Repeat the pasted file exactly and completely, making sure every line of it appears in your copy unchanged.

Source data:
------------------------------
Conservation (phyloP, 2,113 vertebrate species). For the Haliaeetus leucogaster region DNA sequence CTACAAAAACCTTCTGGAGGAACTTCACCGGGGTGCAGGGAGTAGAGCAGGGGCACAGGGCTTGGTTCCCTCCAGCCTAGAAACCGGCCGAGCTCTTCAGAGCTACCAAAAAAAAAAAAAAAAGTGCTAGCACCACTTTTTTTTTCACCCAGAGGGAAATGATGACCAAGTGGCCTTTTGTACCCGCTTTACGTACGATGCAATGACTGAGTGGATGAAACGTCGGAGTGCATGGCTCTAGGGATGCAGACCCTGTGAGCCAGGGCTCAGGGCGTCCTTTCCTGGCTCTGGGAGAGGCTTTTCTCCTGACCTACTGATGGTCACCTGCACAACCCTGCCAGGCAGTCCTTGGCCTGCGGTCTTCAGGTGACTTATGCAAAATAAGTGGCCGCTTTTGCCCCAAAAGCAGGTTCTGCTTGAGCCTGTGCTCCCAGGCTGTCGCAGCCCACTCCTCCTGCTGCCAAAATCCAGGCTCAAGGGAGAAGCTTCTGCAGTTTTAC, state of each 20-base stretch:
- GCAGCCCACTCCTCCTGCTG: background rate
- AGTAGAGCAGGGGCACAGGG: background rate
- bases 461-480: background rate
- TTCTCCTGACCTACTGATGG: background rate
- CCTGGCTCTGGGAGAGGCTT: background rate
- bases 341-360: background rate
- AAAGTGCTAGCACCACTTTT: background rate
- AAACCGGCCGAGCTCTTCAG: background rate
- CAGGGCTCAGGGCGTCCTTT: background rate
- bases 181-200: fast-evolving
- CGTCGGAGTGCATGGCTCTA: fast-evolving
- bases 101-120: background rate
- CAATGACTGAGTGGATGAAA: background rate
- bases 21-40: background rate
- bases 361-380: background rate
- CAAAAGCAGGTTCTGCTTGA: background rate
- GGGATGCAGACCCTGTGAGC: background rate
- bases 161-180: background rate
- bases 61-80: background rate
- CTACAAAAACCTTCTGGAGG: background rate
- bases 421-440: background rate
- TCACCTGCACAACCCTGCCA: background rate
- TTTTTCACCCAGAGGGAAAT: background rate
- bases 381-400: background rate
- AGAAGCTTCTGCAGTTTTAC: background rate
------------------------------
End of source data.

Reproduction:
Conservation (phyloP, 2,113 vertebrate species). For the Haliaeetus leucogaster region DNA sequence CTACAAAAACCTTCTGGAGGAACTTCACCGGGGTGCAGGGAGTAGAGCAGGGGCACAGGGCTTGGTTCCCTCCAGCCTAGAAACCGGCCGAGCTCTTCAGAGCTACCAAAAAAAAAAAAAAAAGTGCTAGCACCACTTTTTTTTTCACCCAGAGGGAAATGATGACCAAGTGGCCTTTTGTACCCGCTTTACGTACGATGCAATGACTGAGTGGATGAAACGTCGGAGTGCATGGCTCTAGGGATGCAGACCCTGTGAGCCAGGGCTCAGGGCGTCCTTTCCTGGCTCTGGGAGAGGCTTTTCTCCTGACCTACTGATGGTCACCTGCACAACCCTGCCAGGCAGTCCTTGGCCTGCGGTCTTCAGGTGACTTATGCAAAATAAGTGGCCGCTTTTGCCCCAAAAGCAGGTTCTGCTTGAGCCTGTGCTCCCAGGCTGTCGCAGCCCACTCCTCCTGCTGCCAAAATCCAGGCTCAAGGGAGAAGCTTCTGCAGTTTTAC, state of each 20-base stretch:
- GCAGCCCACTCCTCCTGCTG: background rate
- AGTAGAGCAGGGGCACAGGG: background rate
- bases 461-480: background rate
- TTCTCCTGACCTACTGATGG: background rate
- CCTGGCTCTGGGAGAGGCTT: background rate
- bases 341-360: background rate
- AAAGTGCTAGCACCACTTTT: background rate
- AAACCGGCCGAGCTCTTCAG: background rate
- CAGGGCTCAGGGCGTCCTTT: background rate
- bases 181-200: fast-evolving
- CGTCGGAGTGCATGGCTCTA: fast-evolving
- bases 101-120: background rate
- CAATGACTGAGTGGATGAAA: background rate
- bases 21-40: background rate
- bases 361-380: background rate
- CAAAAGCAGGTTCTGCTTGA: background rate
- GGGATGCAGACCCTGTGAGC: background rate
- bases 161-180: background rate
- bases 61-80: background rate
- CTACAAAAACCTTCTGGAGG: background rate
- bases 421-440: background rate
- TCACCTGCACAACCCTGCCA: background rate
- TTTTTCACCCAGAGGGAAAT: background rate
- bases 381-400: background rate
- AGAAGCTTCTGCAGTTTTAC: background rate